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Kevin J. anderson v. State of Alaska

January 28, 2011

KEVIN J. ANDERSON,
APPELLANT,
v.
STATE OF ALASKA, APPELLEE.



Appeal from the District Court, Third Judicial District, Anchorage, Alex Swiderski, Judge. Trial Court No. 3AN-07-6537 CR Court of Appeals No. A-10297

The opinion of the court was delivered by: Coats, Chief Judge.

NOTICE

The text of this opinion can be corrected before the opinion is published in the Pacific Reporter. Readers are encouraged to bring typographical or other formal errors to the attention of the Clerk of the Appellate Courts. 303 K Street, Anchorage, Alaska 99501 Fax: (907) 264-0878 E-mail: corrections at appellate.courts.state.ak.us

OPINION

Before: Coats, Chief Judge, and Mannheimer and Bolger, Judges.

BOLGER, Judge, concurring.

MANNHEIMER, Judge, dissenting.

While driving on a snowy day, Kevin J. Anderson hit and killed a pedestrian. The police investigated the accident but did not suspect Anderson of any wrongdoing. An officer told Anderson that he was required by statute to provide blood and urine samples for testing because he had been involved in an accident that caused death or serious physical injury to another person. They transported Anderson to a police substation.

At the substation, the police allowed Anderson to contact his attorney. After discussing the matter with his attorney, Anderson provided the requested samples. Based on the test results, which showed that Anderson's blood alcohol level was .08 percent and that he had consumed marijuana, the State charged Anderson with driving under the influence.*fn1

Anderson filed a motion to suppress the evidence from his blood and urine samples. Anderson pointed out that the police had incorrectly advised him about their authority: the police could only require him to submit the blood and urine samples if they had probable cause to believe he had committed a crime.*fn2

District Court Judge Alex Swiderski agreed that the police did not have statutory authority to seize Anderson's blood and urine samples. Because the police had misrepresented their authority to collect the samples, Judge Swiderski concluded that they had illegally detained Anderson when they transported him to the police substation. However, Judge Swiderski concluded that Anderson's consultation with his attorney before providing the samples had insulated Anderson's consent from the officers' prior illegal conduct, and the consent was voluntary.

Anderson filed motions for reconsideration, arguing that he had not had a meaningful conversation with his attorney. Judge Swiderski denied the motions, finding that the evidence at the suppression hearing supported the conclusion that Anderson was able to meaningfully consult with his attorney.

After his motions for reconsideration were denied, Anderson had a bench trial based on stipulated facts. District Court Judge Gregory Motyka found him guilty of driving under the influence. Anderson appeals. We affirm his conviction.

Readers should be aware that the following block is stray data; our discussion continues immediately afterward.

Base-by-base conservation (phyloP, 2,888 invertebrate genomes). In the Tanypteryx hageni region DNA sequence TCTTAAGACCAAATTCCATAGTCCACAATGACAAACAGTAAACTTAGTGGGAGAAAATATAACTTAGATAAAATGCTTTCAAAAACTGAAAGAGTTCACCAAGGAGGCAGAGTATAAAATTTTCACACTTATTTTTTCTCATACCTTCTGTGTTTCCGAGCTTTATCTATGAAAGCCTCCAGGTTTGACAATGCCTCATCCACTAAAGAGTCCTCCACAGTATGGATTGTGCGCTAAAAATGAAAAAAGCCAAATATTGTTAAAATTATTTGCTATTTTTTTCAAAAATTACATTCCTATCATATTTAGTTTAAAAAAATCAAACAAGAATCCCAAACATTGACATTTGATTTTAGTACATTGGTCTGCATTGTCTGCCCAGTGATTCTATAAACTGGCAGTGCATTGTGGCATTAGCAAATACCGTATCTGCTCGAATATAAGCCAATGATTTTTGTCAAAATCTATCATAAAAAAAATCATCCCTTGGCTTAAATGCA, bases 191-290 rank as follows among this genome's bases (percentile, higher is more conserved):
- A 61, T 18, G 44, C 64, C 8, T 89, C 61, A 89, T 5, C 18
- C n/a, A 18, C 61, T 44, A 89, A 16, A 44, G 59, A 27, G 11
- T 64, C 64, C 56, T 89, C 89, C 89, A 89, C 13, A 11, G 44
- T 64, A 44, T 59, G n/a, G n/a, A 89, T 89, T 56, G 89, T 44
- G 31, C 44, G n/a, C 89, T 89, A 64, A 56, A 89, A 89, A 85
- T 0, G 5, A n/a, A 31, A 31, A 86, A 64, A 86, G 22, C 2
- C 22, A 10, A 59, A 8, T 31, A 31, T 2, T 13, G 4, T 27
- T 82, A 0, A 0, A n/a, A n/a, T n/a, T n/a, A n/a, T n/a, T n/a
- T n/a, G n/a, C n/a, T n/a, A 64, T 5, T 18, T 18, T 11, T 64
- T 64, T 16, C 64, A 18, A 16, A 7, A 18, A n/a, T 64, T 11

Discussion

When an illegal seizure or arrest by the police precedes a defendant's consent to search, the State must show that the defendant's subsequent consent was voluntary and not tainted by the illegal police conduct.*fn3 As just explained, Judge Swiderski ruled that Anderson's consultations with his attorney dissipated the taint from the officer's prior illegal conduct, and that his consent was voluntary. Anderson challenges both of these conclusions. Viewing the evidence in the light most favorable to the trial court's rulings, the record supports Judge Swiderski's decision.*fn4

Judge Swiderski found that the officer's misrepresentation of authority was not intentional. Anderson does not challenge this finding on appeal, and it is supported by the record. The officer testified that he did not believe Anderson had committed a crime, and that when he requested the blood and urine samples, he was not investigating a crime or looking for evidence. He requested the samples because he believed he was required to by state law.

Anderson was a forty-five-year-old lawyer and the police did not suspect him of any wrongdoing. The police were polite and courteous throughout the contact, and Anderson was not arrested at gunpoint, handcuffed, or surrounded by police officers. After he was transported to the police substation, Anderson was allowed to call his attorney, who was not immediately available. The police allowed Anderson to wait for the attorney to call back. They also permitted Anderson to call his wife and insurance adjuster, and offered to let him call anyone else he wanted to talk with.

When Anderson's attorney, Rex Lamont Butler, returned Anderson's call, Butler spoke with Anderson. Butler then discussed the implied consent law with Anchorage Police Officer Thomas Gaulke. Officer Gaulke directed Butler to his supervisor, Lieutenant Nancy Reeder. After his conversation with Reeder, Butler spoke with Anderson again. After talking ...


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